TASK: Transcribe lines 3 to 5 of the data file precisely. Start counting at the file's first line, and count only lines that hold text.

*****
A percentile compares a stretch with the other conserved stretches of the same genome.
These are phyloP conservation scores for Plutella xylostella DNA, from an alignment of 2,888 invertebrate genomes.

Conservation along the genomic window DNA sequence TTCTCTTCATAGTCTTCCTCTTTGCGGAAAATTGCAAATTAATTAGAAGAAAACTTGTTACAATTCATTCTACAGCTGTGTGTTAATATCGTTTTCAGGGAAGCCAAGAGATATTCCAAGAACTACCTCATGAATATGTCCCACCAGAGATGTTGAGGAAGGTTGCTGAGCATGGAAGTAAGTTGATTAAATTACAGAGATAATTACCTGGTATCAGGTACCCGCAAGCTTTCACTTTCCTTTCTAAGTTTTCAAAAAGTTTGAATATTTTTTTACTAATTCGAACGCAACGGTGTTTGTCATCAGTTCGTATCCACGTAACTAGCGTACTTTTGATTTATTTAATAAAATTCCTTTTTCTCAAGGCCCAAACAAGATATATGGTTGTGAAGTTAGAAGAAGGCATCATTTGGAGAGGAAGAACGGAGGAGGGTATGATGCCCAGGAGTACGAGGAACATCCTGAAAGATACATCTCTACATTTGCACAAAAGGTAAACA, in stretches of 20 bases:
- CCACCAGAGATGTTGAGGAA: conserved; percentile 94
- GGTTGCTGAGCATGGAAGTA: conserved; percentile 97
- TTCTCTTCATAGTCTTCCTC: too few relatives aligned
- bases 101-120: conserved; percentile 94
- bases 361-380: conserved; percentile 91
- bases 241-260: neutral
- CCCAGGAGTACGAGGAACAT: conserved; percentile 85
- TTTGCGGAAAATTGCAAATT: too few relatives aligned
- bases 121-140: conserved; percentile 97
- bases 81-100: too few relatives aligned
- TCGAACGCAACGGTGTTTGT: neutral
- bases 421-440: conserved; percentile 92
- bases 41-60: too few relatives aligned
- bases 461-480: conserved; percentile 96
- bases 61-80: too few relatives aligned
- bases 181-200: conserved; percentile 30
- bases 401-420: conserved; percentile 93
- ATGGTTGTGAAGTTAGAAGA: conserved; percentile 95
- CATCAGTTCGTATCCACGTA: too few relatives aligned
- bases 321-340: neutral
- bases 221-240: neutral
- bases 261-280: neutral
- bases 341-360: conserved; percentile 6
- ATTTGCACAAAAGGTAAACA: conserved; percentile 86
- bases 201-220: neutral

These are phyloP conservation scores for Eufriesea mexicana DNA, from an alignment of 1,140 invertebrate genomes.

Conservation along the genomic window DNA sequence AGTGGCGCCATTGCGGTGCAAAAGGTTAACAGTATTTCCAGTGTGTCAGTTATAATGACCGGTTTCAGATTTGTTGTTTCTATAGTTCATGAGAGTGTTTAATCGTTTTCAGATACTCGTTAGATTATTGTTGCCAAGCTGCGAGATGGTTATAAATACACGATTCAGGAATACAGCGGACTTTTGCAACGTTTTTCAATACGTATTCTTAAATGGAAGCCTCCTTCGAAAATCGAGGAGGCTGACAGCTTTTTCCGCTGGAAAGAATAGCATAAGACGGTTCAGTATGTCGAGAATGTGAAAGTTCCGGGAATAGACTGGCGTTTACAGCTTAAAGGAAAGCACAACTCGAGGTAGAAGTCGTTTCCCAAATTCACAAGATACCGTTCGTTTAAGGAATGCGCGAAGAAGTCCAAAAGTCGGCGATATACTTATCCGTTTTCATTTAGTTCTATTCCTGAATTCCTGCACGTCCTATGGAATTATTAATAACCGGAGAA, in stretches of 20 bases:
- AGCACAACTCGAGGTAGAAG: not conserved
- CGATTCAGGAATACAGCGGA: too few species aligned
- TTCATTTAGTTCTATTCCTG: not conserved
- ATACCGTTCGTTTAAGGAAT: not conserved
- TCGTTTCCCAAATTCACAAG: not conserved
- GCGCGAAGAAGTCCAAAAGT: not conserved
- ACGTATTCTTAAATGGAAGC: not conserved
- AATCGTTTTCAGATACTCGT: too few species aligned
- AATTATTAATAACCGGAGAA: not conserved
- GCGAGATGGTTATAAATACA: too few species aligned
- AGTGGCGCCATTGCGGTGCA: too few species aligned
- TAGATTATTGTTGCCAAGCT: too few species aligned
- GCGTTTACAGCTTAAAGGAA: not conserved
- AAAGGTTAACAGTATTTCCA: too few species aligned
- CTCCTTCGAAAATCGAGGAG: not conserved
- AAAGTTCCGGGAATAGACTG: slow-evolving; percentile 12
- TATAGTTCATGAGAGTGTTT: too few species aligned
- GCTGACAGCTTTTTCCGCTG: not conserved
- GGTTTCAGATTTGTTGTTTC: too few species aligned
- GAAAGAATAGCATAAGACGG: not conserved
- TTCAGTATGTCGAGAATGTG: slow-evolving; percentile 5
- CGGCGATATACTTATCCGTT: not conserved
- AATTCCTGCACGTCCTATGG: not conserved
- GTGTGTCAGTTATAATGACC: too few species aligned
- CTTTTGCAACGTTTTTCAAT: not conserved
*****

Conservation along the genomic window DNA sequence TTCTCTTCATAGTCTTCCTCTTTGCGGAAAATTGCAAATTAATTAGAAGAAAACTTGTTACAATTCATTCTACAGCTGTGTGTTAATATCGTTTTCAGGGAAGCCAAGAGATATTCCAAGAACTACCTCATGAATATGTCCCACCAGAGATGTTGAGGAAGGTTGCTGAGCATGGAAGTAAGTTGATTAAATTACAGAGATAATTACCTGGTATCAGGTACCCGCAAGCTTTCACTTTCCTTTCTAAGTTTTCAAAAAGTTTGAATATTTTTTTACTAATTCGAACGCAACGGTGTTTGTCATCAGTTCGTATCCACGTAACTAGCGTACTTTTGATTTATTTAATAAAATTCCTTTTTCTCAAGGCCCAAACAAGATATATGGTTGTGAAGTTAGAAGAAGGCATCATTTGGAGAGGAAGAACGGAGGAGGGTATGATGCCCAGGAGTACGAGGAACATCCTGAAAGATACATCTCTACATTTGCACAAAAGGTAAACA, in stretches of 20 bases:
- CCACCAGAGATGTTGAGGAA: conserved; percentile 94
- GGTTGCTGAGCATGGAAGTA: conserved; percentile 97